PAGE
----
NOVA: Season 34 (2007)

SEASON:

Season 34
NOVA

Critics Consensus

No consensus yet.

Not enough ratings to
calculate a score.

TOMATOMETER

Critic Ratings: 0

No Score Yet

Audience Score

User Ratings: 0

Rate And Review

User image

Verified

  • User image

    Super Reviewer

    Rate this season

    Oof, that was Rotten.

    Meh, it passed the time.

    It’s good – I’d recommend it.

    Awesome!

    So Fresh: Absolute Must See!

    What did you think of this tv season? (optional)



  • User image

    Super Reviewer

    Step 2 of 2

    How did you buy your ticket?

    Let's get your review verified.

    You're almost there! Just confirm how you got your ticket.

  • User image

    Super Reviewer

    Rate this season

    Oof, that was Rotten.

    Meh, it passed the time.

    It’s good – I’d recommend it.

    Awesome!

    So Fresh: Absolute Must See!

    What did you think of this tv season? (optional)

  • How did you buy your ticket?

Episodes

Air date: Sep 5, 2006

"Building on Ground Zero" details some of the structural reasons for the collapse of the World Trade Center buildings, employing computer animation and 9/11 footage to explain a National Institute for Standards and Technology report on the subject. Included: proposals to revise American building codes, such as increasing the width of stairways. Also: WTC lead engineer Leslie Robertson leads a tour of a complex on which he is working, the 101-story Shanghai World Financial Center.

View Details
Air date: Sep 26, 2006

Travel deep into the heart of Southeast Asia to examine the lingering evidence of the greatest volcanic eruption in the last 100,000 years in this installment of the award-winning PBS program Nova. On the surface it is a peaceful, placid lake nestled deep in the landscape, but a look beneath the surface reveals a massive magma chamber that, during the Ice Age, blotted out the sun by sending thick ash and dangerous gasses rocketing skyward. Many experts surmise that it was the Toba eruption which may have ushered in an unprecedented freeze while nearly pushing our distant human ancestors to the brink of extinction in the process. Now science buffs can follow along in an investigation of one of Earth's greatest mysteries as the filmmakers at Nova explore this unparalleled catastrophe while lingering on the questions it raises concerning human evolution and our planet's fragile ecosystem.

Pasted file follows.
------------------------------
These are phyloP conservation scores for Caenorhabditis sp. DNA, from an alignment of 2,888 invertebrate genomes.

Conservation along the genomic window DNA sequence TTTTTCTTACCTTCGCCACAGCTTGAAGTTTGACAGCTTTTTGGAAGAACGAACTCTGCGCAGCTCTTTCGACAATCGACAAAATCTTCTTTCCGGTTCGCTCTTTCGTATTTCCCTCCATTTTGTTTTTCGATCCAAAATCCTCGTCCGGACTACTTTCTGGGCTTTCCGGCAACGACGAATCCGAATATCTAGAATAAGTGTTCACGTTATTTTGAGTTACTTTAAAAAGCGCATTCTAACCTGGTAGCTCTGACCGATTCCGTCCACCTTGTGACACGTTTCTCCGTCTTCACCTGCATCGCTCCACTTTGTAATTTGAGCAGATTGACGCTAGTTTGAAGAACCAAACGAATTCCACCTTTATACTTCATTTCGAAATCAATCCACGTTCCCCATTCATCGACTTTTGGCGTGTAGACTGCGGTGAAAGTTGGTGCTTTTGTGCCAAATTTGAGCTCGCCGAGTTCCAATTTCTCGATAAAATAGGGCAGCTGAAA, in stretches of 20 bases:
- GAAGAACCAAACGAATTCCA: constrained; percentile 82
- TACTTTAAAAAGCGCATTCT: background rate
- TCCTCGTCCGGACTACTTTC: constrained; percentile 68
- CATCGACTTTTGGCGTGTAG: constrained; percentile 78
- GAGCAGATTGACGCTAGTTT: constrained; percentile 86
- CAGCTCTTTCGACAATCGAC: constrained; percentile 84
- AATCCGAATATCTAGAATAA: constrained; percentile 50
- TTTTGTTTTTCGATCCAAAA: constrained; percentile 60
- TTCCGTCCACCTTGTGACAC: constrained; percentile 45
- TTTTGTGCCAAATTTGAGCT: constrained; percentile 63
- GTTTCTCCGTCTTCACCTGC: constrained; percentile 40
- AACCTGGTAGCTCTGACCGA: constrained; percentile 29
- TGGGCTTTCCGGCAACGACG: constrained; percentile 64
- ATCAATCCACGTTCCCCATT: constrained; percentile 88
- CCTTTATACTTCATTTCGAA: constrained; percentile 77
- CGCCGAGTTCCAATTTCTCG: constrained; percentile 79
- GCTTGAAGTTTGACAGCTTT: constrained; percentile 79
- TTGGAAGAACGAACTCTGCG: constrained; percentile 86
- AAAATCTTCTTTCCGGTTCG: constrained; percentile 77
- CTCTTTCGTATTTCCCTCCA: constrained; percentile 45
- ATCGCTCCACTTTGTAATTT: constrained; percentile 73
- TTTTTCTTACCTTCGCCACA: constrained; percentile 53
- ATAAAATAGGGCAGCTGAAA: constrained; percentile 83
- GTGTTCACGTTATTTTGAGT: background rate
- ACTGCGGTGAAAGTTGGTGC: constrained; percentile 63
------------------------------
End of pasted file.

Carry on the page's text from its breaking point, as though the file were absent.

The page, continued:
View Details
Air date: Oct 3, 2006

Astrophysicist Neil deGrasse Tyson debuts as host of "Nova scienceNow," the program's own magazine-format show. Stories include the possibility that Earth may be hit by a Rose Bowl-size asteroid in the next 30 years; nuclear chemist Ken Moody's attempts to create the 114th element; the role of genetics in determining body weight; and a profile of MIT researcher and fiction writer Karl Iagnemma.